### An Overview of Basic Trigonometry, Trigonometric Equations, and Some of its Applications

Literally, trigonometric equations concern themselves with "triangle measurement"; and trigonometry is a specialized branch of mathematics that deals mainly with the properties of triangles and the relationships between its parts. The Basic Trigonometry course discussed in high schools and colleges is concerned with the Euclidean triangle (a triangle whose sum of all its angles is equal to 180 degrees).

**Trigonometric Ratios**

Trigonometry relies heavily on what we call trigonometric ratios. First, let us examine a right triangle (a triangle with one right angle for the uninitiated). The hypotenuse is the longest side of the right triangle; the other two sides are the legs. For the acute angle A on the right triangle below there is an adjacent side (a leg contained on angle A) and an opposite side (a leg not contained on angle A). In triangle ABC as shown:

The six trigonometric ratios are the sine, cosine, tangent, cotangent, secant, and cosecant. They are defined as follows:

Note that the cotangent, secant, and cosecant are just the respective reciprocals of the sine, cosine, and tangent. So, once you remember the sine, cosine, and tangent, you can know the values of all other three ratios. In high school discussions, there is a famous mnemonic dealing with this: SOH - CAH - TOA: sine (opposite side/hypotenuse); cosine (adjacent side/hypotenuse); tangent (opposite side/adjacent side).

Trigonometric ratios can also be extended by basing them from the unit circle (a circle with center at the origin and radius equal to 1).

**Trigonometric Identities**

Trigonometric identities are statements that always hold true for some given parameters. All of the following trigonometric equations frequently emerge in trigonometric problems and should be memorized. The most usable trigonometric identities are as follows:

The Pythagorean Identities

**Reciprocal Identities (shown already)**

**Sum and Difference Identities**

**Double Angle Identities**

**Half-Angle Identities**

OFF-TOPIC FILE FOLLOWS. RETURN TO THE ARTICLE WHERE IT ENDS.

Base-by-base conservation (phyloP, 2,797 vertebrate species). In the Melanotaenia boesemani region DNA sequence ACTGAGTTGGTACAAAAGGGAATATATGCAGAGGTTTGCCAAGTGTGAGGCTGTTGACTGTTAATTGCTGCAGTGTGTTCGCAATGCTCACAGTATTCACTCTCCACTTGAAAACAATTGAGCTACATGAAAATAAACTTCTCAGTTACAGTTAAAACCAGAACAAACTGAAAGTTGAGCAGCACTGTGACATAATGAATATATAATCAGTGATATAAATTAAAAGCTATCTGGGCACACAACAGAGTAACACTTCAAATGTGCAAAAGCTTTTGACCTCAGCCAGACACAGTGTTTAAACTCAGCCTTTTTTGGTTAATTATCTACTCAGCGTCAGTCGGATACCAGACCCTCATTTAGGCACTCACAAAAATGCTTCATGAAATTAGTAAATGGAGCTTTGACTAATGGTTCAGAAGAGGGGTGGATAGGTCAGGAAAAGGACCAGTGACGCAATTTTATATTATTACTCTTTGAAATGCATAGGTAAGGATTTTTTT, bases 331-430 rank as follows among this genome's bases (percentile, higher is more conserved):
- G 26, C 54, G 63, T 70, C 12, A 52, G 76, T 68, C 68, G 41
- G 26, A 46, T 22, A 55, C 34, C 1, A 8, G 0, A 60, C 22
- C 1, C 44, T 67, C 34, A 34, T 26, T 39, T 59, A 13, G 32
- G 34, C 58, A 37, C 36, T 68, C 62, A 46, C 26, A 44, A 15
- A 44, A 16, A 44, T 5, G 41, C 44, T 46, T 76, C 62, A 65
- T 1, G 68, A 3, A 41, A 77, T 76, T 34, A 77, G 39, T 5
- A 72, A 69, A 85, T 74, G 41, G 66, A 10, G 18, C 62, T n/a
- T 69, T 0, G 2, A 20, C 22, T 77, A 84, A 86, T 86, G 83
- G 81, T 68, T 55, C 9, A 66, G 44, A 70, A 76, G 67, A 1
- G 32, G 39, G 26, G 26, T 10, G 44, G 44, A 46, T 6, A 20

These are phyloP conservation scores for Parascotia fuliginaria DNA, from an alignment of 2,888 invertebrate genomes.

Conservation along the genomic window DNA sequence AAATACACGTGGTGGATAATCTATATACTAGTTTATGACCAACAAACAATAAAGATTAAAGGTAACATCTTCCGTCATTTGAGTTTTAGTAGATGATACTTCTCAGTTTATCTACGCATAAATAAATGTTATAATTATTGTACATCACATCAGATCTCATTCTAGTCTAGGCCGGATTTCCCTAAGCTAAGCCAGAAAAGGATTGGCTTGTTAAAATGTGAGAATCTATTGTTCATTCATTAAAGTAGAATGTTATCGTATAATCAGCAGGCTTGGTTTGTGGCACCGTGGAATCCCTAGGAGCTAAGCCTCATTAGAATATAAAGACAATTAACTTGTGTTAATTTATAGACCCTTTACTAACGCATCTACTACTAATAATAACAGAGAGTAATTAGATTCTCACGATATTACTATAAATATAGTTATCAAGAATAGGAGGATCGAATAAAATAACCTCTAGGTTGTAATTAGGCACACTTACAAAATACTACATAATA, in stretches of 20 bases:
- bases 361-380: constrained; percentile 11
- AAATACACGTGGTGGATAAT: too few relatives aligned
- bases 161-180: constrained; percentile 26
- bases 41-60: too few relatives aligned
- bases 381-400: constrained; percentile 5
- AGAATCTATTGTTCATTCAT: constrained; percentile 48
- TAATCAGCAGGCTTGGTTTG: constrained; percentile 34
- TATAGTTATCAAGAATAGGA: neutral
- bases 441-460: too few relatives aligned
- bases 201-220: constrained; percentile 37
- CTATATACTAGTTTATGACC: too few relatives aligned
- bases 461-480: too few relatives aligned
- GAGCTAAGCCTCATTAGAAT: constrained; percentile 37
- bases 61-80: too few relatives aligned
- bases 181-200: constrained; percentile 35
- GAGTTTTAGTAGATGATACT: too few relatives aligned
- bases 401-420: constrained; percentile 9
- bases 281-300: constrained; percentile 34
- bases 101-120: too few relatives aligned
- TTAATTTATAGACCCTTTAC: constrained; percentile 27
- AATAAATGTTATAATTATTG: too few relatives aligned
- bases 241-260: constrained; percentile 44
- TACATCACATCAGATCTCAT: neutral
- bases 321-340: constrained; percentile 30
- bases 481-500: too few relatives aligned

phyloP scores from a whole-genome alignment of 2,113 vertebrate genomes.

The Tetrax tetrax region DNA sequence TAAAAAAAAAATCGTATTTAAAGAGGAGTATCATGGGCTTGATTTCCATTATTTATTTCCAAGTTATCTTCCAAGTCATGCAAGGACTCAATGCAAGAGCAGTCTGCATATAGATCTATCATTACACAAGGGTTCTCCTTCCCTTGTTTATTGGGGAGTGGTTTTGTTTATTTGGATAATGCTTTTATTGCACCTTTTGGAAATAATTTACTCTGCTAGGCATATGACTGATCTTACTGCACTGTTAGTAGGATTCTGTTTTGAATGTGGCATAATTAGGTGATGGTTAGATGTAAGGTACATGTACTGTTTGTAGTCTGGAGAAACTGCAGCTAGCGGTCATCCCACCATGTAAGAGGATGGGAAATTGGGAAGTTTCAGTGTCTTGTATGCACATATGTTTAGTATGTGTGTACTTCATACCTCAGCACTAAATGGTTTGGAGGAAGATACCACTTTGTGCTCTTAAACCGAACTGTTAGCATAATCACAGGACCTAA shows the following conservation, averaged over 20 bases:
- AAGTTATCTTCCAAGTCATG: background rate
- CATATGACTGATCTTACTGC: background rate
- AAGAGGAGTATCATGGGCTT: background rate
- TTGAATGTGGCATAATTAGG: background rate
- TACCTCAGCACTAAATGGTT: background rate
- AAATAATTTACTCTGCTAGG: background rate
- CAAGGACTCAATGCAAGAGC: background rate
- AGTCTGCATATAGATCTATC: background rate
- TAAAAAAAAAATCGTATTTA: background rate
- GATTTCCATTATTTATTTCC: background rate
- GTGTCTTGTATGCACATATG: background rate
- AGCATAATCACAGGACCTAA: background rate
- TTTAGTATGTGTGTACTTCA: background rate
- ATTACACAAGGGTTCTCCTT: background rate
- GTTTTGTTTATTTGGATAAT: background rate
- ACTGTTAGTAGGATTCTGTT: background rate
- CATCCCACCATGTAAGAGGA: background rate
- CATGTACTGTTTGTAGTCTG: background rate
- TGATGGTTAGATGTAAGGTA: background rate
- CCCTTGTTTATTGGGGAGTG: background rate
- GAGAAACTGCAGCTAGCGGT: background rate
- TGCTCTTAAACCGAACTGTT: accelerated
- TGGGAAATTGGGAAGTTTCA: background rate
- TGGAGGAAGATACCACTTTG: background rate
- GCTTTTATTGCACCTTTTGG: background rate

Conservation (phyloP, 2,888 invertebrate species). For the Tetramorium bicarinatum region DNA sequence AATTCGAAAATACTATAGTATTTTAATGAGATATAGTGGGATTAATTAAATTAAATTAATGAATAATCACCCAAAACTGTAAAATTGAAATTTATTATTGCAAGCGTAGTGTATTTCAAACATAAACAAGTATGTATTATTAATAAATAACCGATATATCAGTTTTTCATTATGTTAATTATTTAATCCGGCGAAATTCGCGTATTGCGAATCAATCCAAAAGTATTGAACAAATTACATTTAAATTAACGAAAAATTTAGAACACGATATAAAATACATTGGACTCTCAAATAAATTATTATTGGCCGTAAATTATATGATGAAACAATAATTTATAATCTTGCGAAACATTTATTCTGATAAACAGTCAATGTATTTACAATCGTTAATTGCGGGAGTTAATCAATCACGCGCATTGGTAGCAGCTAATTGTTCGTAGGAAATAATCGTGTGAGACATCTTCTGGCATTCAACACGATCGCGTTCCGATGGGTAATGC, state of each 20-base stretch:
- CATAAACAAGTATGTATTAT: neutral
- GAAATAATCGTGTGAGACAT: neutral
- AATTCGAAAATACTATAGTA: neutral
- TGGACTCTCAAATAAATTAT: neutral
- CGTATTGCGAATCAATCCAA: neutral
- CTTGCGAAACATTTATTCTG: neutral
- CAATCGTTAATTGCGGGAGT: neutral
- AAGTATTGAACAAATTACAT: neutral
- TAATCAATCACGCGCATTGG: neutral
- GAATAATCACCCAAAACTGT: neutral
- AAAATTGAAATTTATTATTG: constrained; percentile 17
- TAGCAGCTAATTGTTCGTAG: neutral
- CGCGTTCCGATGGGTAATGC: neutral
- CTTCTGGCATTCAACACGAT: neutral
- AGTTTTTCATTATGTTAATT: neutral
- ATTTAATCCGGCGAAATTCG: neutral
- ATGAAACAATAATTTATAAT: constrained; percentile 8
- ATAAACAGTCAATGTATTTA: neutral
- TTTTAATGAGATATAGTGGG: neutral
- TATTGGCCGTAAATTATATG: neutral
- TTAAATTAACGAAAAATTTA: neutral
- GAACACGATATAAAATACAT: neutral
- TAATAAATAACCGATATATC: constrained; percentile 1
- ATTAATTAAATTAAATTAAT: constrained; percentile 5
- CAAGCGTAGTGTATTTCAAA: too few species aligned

**More on Triangles**

The most fundamental theorem concerning triangles is the Pythagorean theorem, which states that the sum of the squares of the legs of a right triangle is equal to the square of the length of the hypotenuse. Many of us have heard repeatedly: a2 + b2 = c2. There are other important formulae concerning triangles that should be memorized:

Sine Law

In triangle ABC, if AB = c, BC = a, and CA = b, then

Cosine Law

In triangle ABC, if AB = c, BC = a, and CA = b, then

The sides and angles in the cosine law are also interchangeable, as follows:

Note that in the cosine law, when the angle on the right side of each equation is equal to 90O (cos 90° = 0), it reduces to the Pythagorean theorem.

Trigonometry textbooks often present plenty of realistic problems involving trigonometry. Basic trigonometry is often applied in astronomy, where trigonometric ratios are used to measure the distances between large bodies using known distances of heavenly bodies; geography, where large distances between places in the world can be computed using already known distances; and navigation, where ships and airplanes use trigonometric ratios to determine their precise locations. Many of the problems invoke the concepts of angle of elevation, angle of depression, and bearing. In these settings is necessary to understand the problem before proceeding to draw a suitable figure.

More advanced applications of trigonometric equations involve the Fourier series (an infinite sum that involves plenty of trigonometric ratios) that has plenty of uses in engineering, seismology, acoustics, and in many other advanced topics in mathematics; and Fourier transforms (which contains integrals instead of infinite sums) that concerns itself with the rates of change of many physical phenomena (like population growth and resonance) and thus, require calculus.